Sheffield United . .1
LIKE A clumsy conjuror redeeming his act with a bewildering finale, Eric Cantona got it right at the finish yesterday. Exhibiting all the traits that had exasperated Howard Wilkinson at Leeds, he had possibly his worst match since his arrival at Old Trafford but still scored the goal that returned Manchester United to the top of the Premier League.
Barely a thing had gone right for the Frenchman. His flicks went unerringly to opponents, his dummies confused his team- mates and he was personifying a fairly limp performance from the championship favourites. Then Andrei Kanchelskis crossed from the right in the 80th minute, the ball bounced off a defender and straight into Cantona's path.
Given his track-record in this match, you would have put money on him hoofing the chance into the crowd, but he kept his head down and volleyed past the excellent Alan Kelly. Old Trafford exhaled a huge sigh of relief and all the fumblings that had preceded the goal were forgotten. The French talisman had worked again.
'Some games you have to battle through,' Alex Ferguson said, 'and we won because of our perseverance. It was a good result for us because Sheffield worked so hard.' He did not say it, but it was also the sort of match his team would have lost last season.
It was at this time last year that everything went wrong for Ferguson. United began to draw instead of winning matches and the goals dried up so completely that Leeds were able to beat them to the title. So when Sheffield went ahead after seven minutes to prey on nerves put on edge by United's defeat at Ipswich last week, there was an unavoidable sense of deja vu.
An intricate move between Cantona and Paul Ince broke down on the edge of the Blades' area in the seventh minute and the ball was hoofed downfield in the direction of Franz Carr. The winger, on an extended loan from Newcastle, has not always delivered the final ball to complement his undoubted trickery, but on this occasion he used the bounce to turn Gary Pallister and, while the home defence expected a cross to Brian Deane, he hit a low shot past Peter Schmeichel.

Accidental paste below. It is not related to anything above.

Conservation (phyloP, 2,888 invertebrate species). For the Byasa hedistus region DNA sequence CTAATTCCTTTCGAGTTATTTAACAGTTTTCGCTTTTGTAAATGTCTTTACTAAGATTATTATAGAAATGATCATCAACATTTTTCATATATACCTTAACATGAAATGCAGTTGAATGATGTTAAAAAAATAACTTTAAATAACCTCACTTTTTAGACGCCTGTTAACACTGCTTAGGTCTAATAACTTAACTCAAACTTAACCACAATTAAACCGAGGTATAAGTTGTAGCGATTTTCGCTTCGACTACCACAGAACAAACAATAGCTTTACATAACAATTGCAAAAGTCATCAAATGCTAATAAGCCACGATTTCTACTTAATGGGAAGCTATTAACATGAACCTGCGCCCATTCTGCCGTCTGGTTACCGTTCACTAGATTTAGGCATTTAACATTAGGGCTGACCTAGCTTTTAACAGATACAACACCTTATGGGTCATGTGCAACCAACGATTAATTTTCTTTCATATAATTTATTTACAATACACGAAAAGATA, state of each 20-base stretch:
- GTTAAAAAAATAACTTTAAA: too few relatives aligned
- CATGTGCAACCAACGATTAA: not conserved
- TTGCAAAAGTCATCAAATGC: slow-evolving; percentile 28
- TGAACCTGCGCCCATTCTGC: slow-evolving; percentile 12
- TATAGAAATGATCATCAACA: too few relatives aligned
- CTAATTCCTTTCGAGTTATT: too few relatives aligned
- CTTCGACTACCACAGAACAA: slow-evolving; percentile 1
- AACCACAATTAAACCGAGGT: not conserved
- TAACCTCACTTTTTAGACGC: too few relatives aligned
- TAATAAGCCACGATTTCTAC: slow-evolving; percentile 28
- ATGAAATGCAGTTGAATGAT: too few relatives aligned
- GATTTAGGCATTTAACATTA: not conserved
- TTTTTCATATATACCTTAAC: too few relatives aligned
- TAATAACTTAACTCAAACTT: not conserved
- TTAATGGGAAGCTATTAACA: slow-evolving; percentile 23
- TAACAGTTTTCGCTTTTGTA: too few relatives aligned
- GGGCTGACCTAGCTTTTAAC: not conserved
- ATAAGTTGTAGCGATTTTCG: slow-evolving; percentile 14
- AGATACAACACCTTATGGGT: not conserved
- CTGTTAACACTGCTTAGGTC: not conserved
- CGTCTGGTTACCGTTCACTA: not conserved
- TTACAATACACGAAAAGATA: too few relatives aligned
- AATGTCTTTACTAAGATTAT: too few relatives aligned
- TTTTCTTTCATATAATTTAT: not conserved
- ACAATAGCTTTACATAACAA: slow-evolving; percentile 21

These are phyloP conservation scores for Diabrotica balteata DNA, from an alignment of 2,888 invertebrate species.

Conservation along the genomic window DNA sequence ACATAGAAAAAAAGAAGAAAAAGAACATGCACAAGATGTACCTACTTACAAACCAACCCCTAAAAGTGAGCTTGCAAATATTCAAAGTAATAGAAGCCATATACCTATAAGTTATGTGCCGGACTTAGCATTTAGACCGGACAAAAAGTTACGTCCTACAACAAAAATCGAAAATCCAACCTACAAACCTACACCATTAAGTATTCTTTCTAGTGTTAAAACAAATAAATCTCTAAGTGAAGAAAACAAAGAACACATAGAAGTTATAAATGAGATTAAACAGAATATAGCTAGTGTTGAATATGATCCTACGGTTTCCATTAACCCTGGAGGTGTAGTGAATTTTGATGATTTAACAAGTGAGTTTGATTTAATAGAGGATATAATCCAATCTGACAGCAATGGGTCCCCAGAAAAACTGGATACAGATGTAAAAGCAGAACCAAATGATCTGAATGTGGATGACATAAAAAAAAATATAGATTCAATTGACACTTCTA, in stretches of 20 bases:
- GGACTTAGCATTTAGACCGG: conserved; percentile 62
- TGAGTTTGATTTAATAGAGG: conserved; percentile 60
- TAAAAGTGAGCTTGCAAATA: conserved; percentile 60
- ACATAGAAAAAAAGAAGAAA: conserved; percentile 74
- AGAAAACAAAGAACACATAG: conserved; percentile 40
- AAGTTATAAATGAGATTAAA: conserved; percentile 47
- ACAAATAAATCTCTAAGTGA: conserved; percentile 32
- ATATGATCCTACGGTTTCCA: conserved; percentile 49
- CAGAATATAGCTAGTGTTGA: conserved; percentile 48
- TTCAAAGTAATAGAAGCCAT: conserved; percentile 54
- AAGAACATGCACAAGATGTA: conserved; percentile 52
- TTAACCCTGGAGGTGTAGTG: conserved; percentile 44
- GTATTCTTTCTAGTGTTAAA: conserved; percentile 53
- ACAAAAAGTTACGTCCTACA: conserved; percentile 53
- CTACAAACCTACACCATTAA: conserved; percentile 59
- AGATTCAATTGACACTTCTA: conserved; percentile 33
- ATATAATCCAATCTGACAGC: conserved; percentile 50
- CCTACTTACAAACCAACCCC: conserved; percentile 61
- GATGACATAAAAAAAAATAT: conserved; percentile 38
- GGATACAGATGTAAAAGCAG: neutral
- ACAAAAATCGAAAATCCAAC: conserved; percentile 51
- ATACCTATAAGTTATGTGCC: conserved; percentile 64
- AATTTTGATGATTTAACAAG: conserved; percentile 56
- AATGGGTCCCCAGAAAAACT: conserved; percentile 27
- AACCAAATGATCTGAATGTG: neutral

A goal up, Sheffield tackled like Welsh flank-forwards to preserve their lead and with United's flow interrupted by poor passing and almost total surrender when it came to 50-50 balls the omens were not good. Cantona had a bicycle-kick saved well by Kelly and Ryan Giggs should have scored when he was put clear by Brian McClair but the crowd had become restless and Ferguson was becoming increasingly frantic with his gestures an hour into the game.
Playing two wingers is always a gamble against a team that packs its midfield and Ince and McClair were outnumbered. But then entered the man whose arrival, for all the misgivings about his contribution at Leeds, has unarguably lifted his new club. In the 63rd minute Dennis Irwin centred from the left and Cantona forsook the opportunity to head for goal to play the ball back into the centre. McClair, thundering in, lunged to force the ball over the line.
The scene was set for another Cantona contribution and he duly supplied it 17 minutes later to prove that even on a bad day you cannot keep him entirely out of a match. His return to Elland Road tomorrow night comes with delicious timing.
Manchester United: P Schmeichel; P Parker, D Irwin, S Bruce, L Sharpe, G Pallister, E Cantona, P Ince, B McClair, M Hughes, R Giggs (A Kanchelskis, 70 min). Subs not used: L Sealey (gk), M Phelan. Manager: A Ferguson.
Sheffield United: A Kelly; M Ward, T Cowan, J Hoyland, B Gayle, P Beesley, F Carr, C Kamara (C Bradshaw, 57 mins), I Bryson, B Deane, C Hartfield. Subs not used: A Cork, P Kite (gk). Manager: D Bassett.
Referee: M Bodenham (East Looe).
Goals: Carr (0-1, 7 min); McClair (1-1, 63 min); Cantona (2-1, 80 min).
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